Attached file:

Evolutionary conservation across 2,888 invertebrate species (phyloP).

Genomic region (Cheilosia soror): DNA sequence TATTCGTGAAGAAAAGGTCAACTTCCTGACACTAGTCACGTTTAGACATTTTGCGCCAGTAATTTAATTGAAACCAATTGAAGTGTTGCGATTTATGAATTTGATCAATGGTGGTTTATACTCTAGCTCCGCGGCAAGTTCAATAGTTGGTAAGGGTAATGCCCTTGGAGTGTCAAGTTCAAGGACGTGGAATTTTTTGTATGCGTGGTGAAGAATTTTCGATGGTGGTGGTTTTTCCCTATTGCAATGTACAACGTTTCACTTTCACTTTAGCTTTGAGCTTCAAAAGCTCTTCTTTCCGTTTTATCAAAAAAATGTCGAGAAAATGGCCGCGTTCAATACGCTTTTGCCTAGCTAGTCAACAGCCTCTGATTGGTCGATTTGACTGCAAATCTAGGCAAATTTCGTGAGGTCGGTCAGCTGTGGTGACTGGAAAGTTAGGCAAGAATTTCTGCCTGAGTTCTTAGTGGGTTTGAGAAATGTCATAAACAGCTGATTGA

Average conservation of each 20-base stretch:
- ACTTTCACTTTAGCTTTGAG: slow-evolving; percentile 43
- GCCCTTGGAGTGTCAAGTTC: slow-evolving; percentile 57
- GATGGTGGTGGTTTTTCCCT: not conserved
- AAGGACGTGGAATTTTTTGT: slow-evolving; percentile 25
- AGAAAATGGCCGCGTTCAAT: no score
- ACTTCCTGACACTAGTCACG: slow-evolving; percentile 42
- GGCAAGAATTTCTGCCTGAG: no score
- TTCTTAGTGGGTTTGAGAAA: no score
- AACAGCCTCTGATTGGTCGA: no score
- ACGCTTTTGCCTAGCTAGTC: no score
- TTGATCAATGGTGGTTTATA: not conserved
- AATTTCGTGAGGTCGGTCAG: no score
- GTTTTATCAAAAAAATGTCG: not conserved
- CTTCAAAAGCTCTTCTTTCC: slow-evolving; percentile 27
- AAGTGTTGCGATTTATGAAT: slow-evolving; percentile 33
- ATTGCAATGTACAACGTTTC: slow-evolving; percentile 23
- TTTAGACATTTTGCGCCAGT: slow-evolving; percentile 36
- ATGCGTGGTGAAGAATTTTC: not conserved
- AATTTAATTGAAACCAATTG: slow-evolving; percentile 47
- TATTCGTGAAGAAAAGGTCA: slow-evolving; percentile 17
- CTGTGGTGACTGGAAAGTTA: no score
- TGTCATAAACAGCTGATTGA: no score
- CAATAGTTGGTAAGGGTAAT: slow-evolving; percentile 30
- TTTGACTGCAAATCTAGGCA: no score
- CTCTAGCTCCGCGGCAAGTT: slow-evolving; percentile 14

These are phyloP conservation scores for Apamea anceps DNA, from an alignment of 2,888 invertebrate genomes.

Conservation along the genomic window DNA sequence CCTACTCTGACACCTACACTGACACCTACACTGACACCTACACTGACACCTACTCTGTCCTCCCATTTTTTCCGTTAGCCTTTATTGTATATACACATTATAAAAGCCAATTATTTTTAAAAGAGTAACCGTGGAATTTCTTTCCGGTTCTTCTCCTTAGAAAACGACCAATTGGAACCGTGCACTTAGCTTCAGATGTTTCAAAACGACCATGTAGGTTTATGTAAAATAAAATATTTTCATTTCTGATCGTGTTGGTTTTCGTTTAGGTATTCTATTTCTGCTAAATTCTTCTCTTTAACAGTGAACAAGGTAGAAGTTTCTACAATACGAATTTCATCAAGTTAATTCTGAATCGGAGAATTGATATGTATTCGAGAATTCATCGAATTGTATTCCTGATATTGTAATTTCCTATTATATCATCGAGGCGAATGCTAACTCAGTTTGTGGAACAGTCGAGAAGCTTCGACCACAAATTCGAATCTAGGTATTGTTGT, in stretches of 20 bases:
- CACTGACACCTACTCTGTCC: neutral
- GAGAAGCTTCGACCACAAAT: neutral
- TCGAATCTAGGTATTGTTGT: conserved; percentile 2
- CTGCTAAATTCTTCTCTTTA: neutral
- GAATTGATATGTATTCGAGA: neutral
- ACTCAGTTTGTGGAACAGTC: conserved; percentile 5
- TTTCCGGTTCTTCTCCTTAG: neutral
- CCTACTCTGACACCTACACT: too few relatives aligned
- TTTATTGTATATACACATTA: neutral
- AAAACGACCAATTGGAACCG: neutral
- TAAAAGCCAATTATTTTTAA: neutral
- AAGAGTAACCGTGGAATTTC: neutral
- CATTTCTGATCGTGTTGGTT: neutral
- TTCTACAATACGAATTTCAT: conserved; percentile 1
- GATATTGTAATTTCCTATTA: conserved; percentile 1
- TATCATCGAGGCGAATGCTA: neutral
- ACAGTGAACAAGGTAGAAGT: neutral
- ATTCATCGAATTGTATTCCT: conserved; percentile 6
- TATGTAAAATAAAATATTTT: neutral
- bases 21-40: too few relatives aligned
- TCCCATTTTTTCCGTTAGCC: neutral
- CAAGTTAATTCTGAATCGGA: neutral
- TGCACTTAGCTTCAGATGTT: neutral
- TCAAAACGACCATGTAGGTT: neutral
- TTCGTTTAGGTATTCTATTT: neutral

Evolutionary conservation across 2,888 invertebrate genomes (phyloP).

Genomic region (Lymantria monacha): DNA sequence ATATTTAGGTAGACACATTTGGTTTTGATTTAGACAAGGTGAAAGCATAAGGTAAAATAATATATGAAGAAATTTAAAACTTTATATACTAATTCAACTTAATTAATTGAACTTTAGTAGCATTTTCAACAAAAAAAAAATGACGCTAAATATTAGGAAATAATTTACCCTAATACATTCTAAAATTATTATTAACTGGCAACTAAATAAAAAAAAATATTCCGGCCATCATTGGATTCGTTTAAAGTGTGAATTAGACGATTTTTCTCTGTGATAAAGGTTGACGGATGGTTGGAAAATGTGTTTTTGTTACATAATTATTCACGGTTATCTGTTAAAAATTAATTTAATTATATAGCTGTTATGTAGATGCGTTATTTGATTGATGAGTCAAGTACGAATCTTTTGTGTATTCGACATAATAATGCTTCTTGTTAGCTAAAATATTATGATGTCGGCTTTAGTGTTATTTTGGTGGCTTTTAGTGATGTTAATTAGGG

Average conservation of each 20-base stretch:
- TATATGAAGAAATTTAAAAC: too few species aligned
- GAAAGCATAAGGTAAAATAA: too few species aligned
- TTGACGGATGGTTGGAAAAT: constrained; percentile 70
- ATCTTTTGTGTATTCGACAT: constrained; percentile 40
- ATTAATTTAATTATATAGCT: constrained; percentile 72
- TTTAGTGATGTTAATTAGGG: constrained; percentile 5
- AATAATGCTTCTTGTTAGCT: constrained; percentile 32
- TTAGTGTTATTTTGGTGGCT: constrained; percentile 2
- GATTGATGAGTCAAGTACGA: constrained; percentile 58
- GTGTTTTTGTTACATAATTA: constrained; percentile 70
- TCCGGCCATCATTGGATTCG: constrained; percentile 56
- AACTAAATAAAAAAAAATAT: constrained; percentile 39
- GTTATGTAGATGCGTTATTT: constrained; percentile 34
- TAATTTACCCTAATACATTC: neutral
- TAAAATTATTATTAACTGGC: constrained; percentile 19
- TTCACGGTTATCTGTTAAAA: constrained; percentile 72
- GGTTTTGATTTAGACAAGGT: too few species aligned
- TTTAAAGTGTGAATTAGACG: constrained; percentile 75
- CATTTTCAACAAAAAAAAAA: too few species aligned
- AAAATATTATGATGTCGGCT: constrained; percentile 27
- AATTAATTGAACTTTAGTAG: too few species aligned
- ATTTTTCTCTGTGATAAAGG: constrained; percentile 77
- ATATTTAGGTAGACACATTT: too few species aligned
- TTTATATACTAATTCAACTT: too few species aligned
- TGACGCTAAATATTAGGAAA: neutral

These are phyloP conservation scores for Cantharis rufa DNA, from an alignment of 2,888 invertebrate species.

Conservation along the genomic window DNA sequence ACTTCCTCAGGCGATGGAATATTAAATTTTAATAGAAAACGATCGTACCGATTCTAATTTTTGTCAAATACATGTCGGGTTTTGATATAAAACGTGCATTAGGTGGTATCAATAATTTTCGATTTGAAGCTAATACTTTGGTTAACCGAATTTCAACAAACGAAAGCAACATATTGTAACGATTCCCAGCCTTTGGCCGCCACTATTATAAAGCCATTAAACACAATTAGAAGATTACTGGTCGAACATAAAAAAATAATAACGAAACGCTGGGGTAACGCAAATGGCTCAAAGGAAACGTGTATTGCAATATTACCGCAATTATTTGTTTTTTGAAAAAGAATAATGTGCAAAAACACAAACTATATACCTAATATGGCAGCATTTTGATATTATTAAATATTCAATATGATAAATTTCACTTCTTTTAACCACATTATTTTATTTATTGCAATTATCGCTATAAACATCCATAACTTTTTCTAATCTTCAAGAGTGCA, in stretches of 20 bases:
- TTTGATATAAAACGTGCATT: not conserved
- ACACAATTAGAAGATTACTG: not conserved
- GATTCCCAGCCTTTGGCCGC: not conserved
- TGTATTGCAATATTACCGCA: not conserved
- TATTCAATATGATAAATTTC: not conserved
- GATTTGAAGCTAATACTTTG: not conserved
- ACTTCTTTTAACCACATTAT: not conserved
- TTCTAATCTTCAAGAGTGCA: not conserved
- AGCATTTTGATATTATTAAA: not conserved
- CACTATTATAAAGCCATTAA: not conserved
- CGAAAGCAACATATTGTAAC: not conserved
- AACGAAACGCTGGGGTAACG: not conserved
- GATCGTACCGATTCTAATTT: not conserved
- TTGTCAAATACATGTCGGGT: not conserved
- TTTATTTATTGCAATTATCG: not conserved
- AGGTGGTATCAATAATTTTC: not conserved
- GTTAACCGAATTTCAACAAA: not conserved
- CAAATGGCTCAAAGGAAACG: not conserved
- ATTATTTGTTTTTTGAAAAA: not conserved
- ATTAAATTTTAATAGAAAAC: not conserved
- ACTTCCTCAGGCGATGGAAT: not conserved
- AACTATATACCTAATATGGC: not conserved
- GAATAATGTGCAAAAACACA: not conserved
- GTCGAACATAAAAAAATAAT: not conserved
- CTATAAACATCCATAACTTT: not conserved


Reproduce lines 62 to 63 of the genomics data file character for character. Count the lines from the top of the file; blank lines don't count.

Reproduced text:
- ATCTTTTGTGTATTCGACAT: constrained; percentile 40
- ATTAATTTAATTATATAGCT: constrained; percentile 72